Analysis of tIL-1β with the SIM4 program reveals that it consists of seven exons and six introns, and has a similarly sized exon as those of IL-1β genes in mammals, birds, fish and amphibians (Figure 3). The exon of tIL-1β has the typical arrangement (II, 0, I, I, 0) within the putative coding region. Its twelve β-sheets structure peptide is located in the last three exons. This organization is similar to the known IL-1 family members except that some fish species lack the 5’ end intron (Figure 3).

Figure 3
Comparison of the gene organizations and intron/exon sizes between P. sinensis IL-1β and known IL-1β genes. The coding regions are represented by filled boxes and the last four exons coding for the region of β-trefoil are filled ...

Multiple alignment shows that tIL-1β possesses a relatively conserved region in the C-terminus forming the β-sheet that is considered a feature of IL-1 family (Figure 2). Human IL-1β contains the aspartic acid (Asp/D) 116, as the ICE cut site. The conserved aspartic acid residue could be found in IL-1β of mouse, rat and other mammals, but absent in IL-1β of turtle, fish, frog and chicken (Figure 2).

The phylogenetic NJ-tree of vertebrate IL-1β was constructed. As shown in Figure 4, tIL-1β together with IL-1β molecules from mammals, birds and amphibians fell into the same clade, and IL-1βs from fish form another clade. In the clade of tetrapod, tIL-1β clustered together with bird IL-1β with a high bootstrap confidence value (99%). The differences among the vertebrate IL-1βs reflect their phylogenetic distance.

Figure 4
Unrooted phylogenetic tree showing the relationship between the amino acid sequence of P. sinensis IL-1β and other known IL-1β sequences. The tree is bootstrapped 10,000 times and the bootstrap values are indicated.

3.3. Expression of tIL-1β in Different Tissues of Clinically Healthy Turtles or Aeromonas Hydrophila-Infected Turtles

Expression profiles of tIL-1β mRNA in turtle tissues were measured by quantitative PCR. Figure 5A shows that in clinically healthy turtles, tIL-1β transcription was the highest in blood, followed by intestines and spleen. β-actin was used as internal control and the expression level in each organ was calculated relative to the kidney (having the lowest IL-1β transcripts) set at 1.0 for easy comparison [33]. In A. hydrophila-infected turtles, tIL-1β transcript expression peaked at 6 h post-infection (hpi) in spleen, followed by liver and kidney, and rapidly fell back to normal (Figure 5B). Western blotting shows that tIL-1β expression in the spleen was significantly elevated at 12 and 24 hpi, and declined markedly from 48 to 72 hpi compared to the level of uninfected turtles (Figure 5C).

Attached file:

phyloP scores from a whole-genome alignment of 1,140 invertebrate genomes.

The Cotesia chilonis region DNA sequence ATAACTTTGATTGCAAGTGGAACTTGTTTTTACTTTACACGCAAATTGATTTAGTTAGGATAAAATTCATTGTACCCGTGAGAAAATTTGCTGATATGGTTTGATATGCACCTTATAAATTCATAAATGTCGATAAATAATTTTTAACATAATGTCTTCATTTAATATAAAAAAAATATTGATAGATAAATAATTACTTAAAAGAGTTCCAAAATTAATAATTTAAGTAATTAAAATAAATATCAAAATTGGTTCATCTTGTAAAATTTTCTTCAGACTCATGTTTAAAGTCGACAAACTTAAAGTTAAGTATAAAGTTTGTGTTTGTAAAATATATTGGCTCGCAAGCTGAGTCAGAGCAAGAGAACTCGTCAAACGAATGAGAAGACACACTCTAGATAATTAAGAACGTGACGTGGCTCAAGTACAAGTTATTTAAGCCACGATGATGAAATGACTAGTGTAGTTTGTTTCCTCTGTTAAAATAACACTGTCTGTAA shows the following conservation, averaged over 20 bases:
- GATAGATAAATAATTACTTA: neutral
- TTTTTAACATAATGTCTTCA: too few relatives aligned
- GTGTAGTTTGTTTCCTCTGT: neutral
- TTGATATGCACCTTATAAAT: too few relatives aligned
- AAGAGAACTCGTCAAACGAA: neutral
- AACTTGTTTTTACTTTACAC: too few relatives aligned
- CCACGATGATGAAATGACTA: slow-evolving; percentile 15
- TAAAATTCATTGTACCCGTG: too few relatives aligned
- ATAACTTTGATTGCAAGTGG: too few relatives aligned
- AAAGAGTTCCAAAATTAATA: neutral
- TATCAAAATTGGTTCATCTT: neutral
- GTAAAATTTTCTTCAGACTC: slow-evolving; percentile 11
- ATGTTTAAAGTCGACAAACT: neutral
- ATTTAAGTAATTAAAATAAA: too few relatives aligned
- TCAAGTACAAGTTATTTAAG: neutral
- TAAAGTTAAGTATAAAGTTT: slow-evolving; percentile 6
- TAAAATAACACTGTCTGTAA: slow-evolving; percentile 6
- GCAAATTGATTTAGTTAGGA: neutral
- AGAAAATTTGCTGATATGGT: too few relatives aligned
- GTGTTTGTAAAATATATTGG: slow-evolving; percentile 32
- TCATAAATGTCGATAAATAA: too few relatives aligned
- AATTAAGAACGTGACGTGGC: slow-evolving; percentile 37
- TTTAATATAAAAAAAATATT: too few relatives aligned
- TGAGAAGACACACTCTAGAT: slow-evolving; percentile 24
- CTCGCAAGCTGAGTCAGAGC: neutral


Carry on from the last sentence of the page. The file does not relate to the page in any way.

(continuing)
Figure 5
Analysis of the tissue expression of P. sinensis IL-1β in clinically healthy turtles (A) or Aeromonas hydrophila-infected turtles (B,C). (A) Quantitative PCR was performed using primers specific for tIL-1β with cDNA extracted from different ...

3.4. Processing of tIL-1β by tcaspase-1 in HEK293 Cells

Western blotting was used to examine the cleavage of tIL-1β protein in HEK293 cells transfected with pcDNA-tcasp-1-HA and/or pcDNA-tIL-1β-Flag. Two different tIL-1β peptides about 35 kDa and 17 kDa (as the precursor and putative mature peptide of tIL-1β) could be detected in the cells co-transfected with both plasmids (Figure 6A). Supernatant samples were immune-precipitated with polyclonal antibody against tIL-1β to examine secreted tIL-1β in the culture medium. Figure 6A shows that the 17 kDa putative mature tIL-1β peptide was present only in the supernatant of co-transfected cells. No such tIL-1β peptide was detected in the cells expressing tIL-1β alone. These results reveal that tcaspase-1 was involved in the process of tIL-1β, and only the mature tIL-1β could be secreted into the culture medium.

Figure 6
(A) The HEK293 cell was transfected with pcDNA-tcasp-1-HA and/or pcDNA-tIL-1β-Flag. Culture supernatant samples and cell lysates were collected 36 h post-transfection and detected by Western blotting; (B) HEK293 cells were co-transfected with ...

Caspases cleave the substrates at aspartic acid residues [34]. Inspection of the tIL-1β protein sequence reveals that it contained a potential tcaspase-1 cleavage motif between aspartic acids 89 and 130. To identify the potential cleavage site, we mutated aspartic acid residues of predicted tIL-1β ICE cut site: D89, D91, D97 and D130 to alanine, respectively. As shown in Figure 6B, D130A mutation abolished tIL-1β cleavage by tcaspase-1. These results indicate that turtle caspase-1 could cleave turtle IL-1β at aspartic acid 130.